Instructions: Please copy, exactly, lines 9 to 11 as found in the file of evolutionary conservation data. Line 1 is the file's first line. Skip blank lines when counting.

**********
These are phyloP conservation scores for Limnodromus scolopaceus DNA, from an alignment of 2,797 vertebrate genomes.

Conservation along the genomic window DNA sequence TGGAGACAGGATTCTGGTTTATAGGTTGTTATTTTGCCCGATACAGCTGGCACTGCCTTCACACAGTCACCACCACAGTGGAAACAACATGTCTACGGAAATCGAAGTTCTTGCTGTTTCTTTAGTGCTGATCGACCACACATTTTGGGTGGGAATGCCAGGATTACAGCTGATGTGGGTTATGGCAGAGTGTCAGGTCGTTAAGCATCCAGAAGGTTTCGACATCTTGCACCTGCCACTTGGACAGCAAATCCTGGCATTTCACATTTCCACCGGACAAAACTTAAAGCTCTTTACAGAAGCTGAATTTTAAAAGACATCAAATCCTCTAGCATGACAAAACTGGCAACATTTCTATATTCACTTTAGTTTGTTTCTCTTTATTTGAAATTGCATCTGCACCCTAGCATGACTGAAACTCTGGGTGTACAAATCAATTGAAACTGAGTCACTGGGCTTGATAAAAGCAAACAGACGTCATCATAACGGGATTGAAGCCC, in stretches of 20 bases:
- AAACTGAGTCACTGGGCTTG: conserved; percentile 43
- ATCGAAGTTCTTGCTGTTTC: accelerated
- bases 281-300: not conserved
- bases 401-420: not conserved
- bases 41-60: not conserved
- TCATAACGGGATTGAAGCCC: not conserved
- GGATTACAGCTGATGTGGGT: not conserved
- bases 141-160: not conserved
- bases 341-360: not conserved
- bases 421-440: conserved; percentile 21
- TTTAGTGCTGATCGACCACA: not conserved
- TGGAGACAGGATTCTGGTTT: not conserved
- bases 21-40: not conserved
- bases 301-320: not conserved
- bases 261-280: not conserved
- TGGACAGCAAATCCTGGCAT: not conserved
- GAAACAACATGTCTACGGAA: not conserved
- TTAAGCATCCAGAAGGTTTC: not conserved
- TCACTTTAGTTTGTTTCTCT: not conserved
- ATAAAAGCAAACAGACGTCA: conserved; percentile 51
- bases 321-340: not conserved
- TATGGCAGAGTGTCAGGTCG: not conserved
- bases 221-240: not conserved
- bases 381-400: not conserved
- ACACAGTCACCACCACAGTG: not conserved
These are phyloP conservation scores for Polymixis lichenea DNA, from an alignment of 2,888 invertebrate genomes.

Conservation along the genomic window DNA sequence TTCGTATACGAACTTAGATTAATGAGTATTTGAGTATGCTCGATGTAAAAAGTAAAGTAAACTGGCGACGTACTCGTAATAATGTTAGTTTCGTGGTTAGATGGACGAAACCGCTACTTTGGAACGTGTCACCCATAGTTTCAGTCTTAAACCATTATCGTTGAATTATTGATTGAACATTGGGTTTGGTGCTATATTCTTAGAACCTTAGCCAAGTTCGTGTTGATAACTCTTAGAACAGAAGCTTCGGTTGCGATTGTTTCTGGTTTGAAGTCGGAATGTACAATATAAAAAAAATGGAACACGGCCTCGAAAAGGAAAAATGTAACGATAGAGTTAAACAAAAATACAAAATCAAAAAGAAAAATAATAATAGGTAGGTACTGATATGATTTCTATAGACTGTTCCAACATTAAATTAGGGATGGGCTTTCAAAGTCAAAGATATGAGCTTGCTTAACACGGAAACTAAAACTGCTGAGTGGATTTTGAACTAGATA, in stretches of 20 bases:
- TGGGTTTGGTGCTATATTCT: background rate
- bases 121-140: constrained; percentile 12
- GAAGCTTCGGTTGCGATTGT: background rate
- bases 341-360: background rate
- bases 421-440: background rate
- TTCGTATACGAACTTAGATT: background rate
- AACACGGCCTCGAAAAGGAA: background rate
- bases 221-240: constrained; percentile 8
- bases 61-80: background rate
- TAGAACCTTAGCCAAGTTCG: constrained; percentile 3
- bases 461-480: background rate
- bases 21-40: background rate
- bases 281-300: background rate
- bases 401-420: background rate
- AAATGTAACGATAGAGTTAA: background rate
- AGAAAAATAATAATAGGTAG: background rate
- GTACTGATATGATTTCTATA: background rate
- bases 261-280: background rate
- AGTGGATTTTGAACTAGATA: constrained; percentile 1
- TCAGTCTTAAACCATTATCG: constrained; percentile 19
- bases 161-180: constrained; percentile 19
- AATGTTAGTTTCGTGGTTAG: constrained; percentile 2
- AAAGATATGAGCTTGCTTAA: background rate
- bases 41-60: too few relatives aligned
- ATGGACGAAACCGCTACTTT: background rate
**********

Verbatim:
- GGATTACAGCTGATGTGGGT: not conserved
- bases 141-160: not conserved
- bases 341-360: not conserved